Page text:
To compromise a computer, it is first necessary to discover which hosts are active and which services they run. This reconnaissance is typically accomplished through port scanning. Defense systems monitor for these unsolicited packets and raise an alarm if a predefined threshold is exceeded. To remain undetected, adversaries can either slow down the scan, and/or distribute it over multiple hosts. With each source below the threshold, the combination of all may still complete the scan efficiently. It is especially this group that is of concern: with enough resources and knowledge to execute such a coordinated activity, they will pose a more potent threat than the noisy "script kiddie". Correlating which out of 4 billion IPs potentially collaborate is however a challenging task, hence today’s systems do not consider coordination beyond basic subnet aggregation.In this paper, we propose a method to identify and fingerprint distributed scanners based on commonalities in header fields, which are an artifact of the way fast port scanning software is built. We demonstrate that this method can effectively locate groups, and based on the monitoring logs we report on a number of new groups and tools, which have previously not been reported in the academic literature.Fingerprints generated can ultimately be used as Indicators of Compromise to detect and mitigate scanning behavior in order to deny adversaries the possibility to learn about weaknesses of a system.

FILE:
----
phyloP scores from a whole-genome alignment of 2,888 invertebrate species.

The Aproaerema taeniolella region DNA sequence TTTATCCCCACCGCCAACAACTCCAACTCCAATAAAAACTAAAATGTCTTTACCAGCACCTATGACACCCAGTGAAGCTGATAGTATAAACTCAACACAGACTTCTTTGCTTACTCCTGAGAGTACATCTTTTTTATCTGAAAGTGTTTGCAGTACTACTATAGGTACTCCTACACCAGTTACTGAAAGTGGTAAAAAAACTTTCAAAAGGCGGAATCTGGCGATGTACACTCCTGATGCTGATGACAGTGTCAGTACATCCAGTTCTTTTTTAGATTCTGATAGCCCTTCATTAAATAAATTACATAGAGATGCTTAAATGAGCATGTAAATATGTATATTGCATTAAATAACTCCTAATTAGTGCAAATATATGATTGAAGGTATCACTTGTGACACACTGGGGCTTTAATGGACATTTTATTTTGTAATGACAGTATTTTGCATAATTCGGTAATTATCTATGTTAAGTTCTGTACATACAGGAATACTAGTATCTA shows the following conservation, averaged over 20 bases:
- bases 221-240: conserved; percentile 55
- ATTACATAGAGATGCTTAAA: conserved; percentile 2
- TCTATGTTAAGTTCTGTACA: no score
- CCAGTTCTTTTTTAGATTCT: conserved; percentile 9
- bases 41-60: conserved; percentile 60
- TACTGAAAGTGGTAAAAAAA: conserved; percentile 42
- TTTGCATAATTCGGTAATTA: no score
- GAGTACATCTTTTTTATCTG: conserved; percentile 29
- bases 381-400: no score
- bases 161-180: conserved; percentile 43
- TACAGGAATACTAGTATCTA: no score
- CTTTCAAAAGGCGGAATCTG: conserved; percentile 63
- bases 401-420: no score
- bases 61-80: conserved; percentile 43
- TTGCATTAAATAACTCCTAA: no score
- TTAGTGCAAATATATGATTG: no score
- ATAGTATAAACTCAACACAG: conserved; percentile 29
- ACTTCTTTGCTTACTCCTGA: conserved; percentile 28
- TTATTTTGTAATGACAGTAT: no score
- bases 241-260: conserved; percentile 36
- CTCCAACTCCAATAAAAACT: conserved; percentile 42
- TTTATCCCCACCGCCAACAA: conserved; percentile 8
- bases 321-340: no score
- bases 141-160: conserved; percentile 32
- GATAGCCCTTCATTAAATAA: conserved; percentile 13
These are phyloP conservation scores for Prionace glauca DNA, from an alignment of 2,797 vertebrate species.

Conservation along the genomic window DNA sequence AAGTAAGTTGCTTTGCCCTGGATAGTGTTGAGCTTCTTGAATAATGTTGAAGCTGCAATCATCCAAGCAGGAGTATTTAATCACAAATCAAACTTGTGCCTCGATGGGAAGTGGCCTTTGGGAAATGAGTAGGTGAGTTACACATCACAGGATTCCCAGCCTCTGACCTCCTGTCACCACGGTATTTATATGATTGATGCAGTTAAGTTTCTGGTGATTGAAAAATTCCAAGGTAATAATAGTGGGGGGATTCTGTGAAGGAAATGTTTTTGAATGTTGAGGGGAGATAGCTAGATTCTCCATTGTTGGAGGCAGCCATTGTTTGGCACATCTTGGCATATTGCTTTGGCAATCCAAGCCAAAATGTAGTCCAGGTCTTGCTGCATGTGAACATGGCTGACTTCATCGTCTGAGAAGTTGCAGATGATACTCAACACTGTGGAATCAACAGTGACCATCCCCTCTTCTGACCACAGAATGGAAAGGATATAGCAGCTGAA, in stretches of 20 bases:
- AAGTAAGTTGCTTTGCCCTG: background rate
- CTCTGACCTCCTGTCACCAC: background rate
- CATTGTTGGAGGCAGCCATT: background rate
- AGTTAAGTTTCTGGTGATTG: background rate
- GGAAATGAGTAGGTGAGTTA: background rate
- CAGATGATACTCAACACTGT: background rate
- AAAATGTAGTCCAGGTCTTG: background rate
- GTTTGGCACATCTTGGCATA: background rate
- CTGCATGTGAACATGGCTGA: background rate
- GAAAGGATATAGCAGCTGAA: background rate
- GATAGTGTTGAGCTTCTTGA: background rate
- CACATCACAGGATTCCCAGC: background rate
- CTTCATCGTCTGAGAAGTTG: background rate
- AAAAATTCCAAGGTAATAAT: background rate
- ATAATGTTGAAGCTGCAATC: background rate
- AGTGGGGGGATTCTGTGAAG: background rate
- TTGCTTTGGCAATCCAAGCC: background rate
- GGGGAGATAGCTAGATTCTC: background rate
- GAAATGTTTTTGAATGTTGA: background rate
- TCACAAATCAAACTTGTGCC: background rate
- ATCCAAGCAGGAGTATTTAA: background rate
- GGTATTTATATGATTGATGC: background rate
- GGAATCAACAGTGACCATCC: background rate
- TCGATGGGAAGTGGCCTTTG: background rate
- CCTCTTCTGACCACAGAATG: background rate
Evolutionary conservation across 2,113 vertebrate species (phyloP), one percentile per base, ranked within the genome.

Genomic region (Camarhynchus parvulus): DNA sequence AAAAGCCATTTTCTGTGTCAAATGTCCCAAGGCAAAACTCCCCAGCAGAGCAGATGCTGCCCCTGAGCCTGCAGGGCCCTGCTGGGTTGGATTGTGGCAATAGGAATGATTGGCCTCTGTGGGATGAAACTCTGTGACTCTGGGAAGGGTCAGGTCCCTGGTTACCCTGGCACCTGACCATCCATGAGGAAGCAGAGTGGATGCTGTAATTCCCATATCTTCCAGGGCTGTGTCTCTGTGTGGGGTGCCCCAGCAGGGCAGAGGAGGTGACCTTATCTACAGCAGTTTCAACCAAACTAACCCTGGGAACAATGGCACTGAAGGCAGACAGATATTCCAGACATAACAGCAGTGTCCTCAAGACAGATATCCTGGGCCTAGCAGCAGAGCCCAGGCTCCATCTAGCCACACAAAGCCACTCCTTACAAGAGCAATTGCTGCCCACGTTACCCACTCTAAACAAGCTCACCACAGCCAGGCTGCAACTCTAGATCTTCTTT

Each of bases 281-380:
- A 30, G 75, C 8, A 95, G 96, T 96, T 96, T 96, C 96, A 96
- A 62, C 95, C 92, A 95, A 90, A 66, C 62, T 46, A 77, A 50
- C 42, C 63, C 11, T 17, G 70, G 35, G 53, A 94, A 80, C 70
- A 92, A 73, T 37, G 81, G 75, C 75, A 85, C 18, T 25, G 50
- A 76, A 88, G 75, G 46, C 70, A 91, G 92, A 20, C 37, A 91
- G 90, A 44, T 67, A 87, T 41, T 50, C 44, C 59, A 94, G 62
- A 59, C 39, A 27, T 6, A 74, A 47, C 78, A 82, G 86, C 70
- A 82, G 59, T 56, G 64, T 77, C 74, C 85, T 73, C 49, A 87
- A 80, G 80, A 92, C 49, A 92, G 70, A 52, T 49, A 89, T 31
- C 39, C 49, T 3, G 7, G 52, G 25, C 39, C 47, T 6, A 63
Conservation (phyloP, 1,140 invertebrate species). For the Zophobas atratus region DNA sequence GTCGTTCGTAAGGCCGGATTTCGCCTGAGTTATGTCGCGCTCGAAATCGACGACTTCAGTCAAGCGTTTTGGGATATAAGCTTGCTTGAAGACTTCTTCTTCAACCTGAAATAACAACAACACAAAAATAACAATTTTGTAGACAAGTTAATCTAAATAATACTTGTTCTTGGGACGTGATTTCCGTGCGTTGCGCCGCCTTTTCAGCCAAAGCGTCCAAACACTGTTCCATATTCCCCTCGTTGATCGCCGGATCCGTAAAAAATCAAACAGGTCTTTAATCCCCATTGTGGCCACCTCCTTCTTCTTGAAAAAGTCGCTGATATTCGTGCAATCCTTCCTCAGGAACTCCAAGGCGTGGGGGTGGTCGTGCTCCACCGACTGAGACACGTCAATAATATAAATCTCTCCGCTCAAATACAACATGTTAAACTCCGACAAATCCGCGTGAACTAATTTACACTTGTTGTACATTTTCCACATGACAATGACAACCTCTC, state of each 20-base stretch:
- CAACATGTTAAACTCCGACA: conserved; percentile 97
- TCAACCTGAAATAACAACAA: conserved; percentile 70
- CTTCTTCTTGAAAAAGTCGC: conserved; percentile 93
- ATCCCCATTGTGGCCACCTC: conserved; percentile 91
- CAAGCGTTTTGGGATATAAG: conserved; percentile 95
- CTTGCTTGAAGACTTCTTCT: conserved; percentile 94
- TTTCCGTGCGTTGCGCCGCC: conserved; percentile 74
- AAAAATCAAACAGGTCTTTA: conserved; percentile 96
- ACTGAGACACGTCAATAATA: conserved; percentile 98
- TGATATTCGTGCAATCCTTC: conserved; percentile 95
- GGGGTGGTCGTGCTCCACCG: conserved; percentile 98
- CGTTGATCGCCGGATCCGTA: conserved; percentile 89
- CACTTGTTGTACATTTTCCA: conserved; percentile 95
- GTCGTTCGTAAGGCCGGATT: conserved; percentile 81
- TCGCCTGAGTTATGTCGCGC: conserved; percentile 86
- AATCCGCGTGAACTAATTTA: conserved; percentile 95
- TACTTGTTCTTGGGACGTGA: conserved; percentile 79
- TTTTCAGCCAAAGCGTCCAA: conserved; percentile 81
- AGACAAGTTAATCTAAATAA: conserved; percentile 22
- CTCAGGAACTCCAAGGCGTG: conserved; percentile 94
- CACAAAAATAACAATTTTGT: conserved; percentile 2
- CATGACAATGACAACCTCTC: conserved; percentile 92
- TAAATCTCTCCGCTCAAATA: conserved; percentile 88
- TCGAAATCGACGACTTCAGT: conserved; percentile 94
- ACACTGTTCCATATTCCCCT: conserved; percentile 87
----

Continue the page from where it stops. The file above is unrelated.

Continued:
|Title of host publication||NOMS 2020 - 2020 IEEE/IFIP Network Operations and Management Symposium|
|Subtitle of host publication||Proceedings|
|Number of pages||9|
|Publication status||Published - 2020|
|Event||NOMS 2020 : IEEE/IFIP Network Operations and Management Symposium - Budapest, Hungary|
Duration: 20 Apr 2020 → 24 Apr 2020
|Period||20/04/20 → 24/04/20|